Metropolitan News-Enterprise


Friday, July 21, 2017


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California Supreme Court Holds:

Parents Need Not Be Blameworthy to Lose Custody


By a MetNews Staff Writer


Dependency jurisdiction may be exercised over a child whom the parents cannot control without a finding of blameworthiness on their parts, the California Supreme Court held yesterday.

The case is In re R.T., 17 SOS 3610.

At issue was an interpretation of Welfare and Institutions Code §300(b)(1) which authorizes the juvenile court to exercise dependency jurisdiction if “[t]he child has suffered, or there is a substantial risk that the child will suffer, serious physical harm or illness, as a result of the failure or inability of his or her parent or guardian to adequately supervise or protect the child....”

That language was interpreted by Div. One of this district’s Court of Appeal on Nov. 8, 2010 in In re Precious D. Then-Presiding Justice Robert M. Mallano (since retired) wrote:

“We hold that, in light of the dependency statutory scheme and federal due process principles, parental unfitness or neglectful conduct must be shown in order to assert dependency court jurisdiction under that part of section 300(b) providing for jurisdiction based on the parent’s ‘ adequately supervise or protect the child.’ ”

Contrary Decision

Div. Two of this district’s Court of Appeal, in its April 2, 2015, opinion in In re R.T., noted the opinion in Precious D.:

“We respectfully disagree” with it, Justice Brian M. Hoffstadt said, “and hold that the language, structure, and purpose of the dependency statutes counsel against Precious Ds conclusion that this provision turns on a finding of parental blameworthiness. When a child thereby faces a substantial risk of serious physical harm, a parent’s inability to supervise or protect a child is enough by itself to invoke the juvenile court’s dependency jurisdiction.”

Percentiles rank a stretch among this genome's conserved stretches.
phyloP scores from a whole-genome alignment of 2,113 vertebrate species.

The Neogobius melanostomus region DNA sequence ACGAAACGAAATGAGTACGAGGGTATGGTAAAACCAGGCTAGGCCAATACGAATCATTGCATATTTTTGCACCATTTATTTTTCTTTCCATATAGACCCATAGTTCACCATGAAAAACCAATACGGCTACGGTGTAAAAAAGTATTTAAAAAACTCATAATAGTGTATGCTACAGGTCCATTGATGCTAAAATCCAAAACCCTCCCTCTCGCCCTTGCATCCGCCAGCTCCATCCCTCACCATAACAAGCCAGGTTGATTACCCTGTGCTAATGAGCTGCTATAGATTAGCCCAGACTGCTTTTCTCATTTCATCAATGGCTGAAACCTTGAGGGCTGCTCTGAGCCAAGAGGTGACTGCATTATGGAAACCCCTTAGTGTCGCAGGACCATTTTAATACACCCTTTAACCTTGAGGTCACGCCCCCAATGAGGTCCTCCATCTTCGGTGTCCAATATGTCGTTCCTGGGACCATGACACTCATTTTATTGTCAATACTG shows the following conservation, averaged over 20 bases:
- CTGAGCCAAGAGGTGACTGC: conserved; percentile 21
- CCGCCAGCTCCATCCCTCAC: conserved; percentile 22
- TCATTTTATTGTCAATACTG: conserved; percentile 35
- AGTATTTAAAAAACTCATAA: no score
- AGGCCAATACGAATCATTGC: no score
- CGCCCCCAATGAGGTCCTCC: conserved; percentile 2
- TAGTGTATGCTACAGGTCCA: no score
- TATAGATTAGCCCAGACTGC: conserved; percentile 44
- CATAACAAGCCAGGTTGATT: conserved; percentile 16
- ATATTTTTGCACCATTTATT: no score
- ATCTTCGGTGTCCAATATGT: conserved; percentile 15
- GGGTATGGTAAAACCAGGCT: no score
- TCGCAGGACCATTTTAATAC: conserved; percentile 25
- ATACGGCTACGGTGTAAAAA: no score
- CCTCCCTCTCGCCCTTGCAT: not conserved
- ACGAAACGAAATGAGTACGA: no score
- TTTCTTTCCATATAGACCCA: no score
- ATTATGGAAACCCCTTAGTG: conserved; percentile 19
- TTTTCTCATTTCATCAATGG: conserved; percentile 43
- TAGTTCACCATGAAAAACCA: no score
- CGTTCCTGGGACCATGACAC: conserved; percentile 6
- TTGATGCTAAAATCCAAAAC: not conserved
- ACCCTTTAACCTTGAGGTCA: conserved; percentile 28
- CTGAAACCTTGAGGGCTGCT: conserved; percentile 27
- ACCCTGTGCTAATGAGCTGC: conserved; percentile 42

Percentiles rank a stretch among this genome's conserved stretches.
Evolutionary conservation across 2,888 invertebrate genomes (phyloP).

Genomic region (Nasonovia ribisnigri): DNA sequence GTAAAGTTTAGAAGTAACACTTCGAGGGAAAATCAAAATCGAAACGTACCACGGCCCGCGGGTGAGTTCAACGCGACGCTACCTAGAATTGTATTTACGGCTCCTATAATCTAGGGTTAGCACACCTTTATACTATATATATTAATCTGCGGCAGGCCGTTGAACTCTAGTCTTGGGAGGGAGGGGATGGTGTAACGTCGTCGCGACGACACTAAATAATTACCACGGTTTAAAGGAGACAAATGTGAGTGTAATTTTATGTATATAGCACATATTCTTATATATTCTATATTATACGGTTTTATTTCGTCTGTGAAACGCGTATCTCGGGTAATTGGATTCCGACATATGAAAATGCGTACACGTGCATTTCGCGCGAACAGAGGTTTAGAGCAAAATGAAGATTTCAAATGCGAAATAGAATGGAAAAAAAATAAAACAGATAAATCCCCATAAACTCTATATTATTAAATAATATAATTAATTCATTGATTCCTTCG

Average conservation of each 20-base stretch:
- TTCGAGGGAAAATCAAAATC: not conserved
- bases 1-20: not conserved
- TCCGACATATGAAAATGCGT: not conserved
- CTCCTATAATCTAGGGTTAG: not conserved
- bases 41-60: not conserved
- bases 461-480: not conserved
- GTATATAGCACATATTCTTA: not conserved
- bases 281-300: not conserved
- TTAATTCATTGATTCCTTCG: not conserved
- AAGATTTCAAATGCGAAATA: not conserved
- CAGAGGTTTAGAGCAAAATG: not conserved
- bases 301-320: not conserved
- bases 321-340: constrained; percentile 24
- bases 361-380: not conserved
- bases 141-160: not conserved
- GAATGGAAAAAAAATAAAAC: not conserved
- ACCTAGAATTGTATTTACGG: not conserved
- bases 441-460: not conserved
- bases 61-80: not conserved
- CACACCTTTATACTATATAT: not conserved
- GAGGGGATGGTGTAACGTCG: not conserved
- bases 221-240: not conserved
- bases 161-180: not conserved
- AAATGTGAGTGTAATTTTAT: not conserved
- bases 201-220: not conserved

Resolving the conflict, the Supreme Court sided with Div. Two. Writing for a unanimous court, Justice Ming Chin wrote:

“[W]e agree with the Court of Appeal here that the first clause of section 300(b)(1) authorizes dependency jurisdiction without a finding that a parent is at fault or blameworthy for her failure or inability to supervise or protect her child.”

‘Chronic Runaway’

The Los Angeles County Department of Children and Family Services had found that the mother, Lisa E., “is unable to provide appropriate parental care and supervision of the child due to the child’s chronic runaway behavior and acting out behavior.”

It added:

“The child refused to return to the mother’s home and care. Such inability to provide appropriate parental care and supervision of the child by the mother endangers the child’s physical health and safety and places the child at risk of physical harm, damage and danger.”

Los Angeles Superior Court Judge Marguerite Downing granted the department’s petition.

Chin wrote:

“In arguing that dependency jurisdiction over R.T. was not warranted, mother insists she was not at fault or blameworthy because she did everything possible to control R.T.’s incorrigible behavior. We do not disagree—the record reveals her concerted (and at times desperate) efforts to protect and discipline R.T. However, mother’s concept of parental fault or blame is viewed from a ‘moral standpoint,’ which does not directly inform whether a parent can provide a child ‘proper care and supervision.’…Likewise, we agree with mother that she did not create the danger that R.T. would be at risk of serious physical harm….However…, a parent’s conduct—short of actually creating the danger a child faces—may still satisfy the standard required under the first clause of section 300(b)(1).”

Justice Goodwin Liu added thoughts in a concurring opinion.


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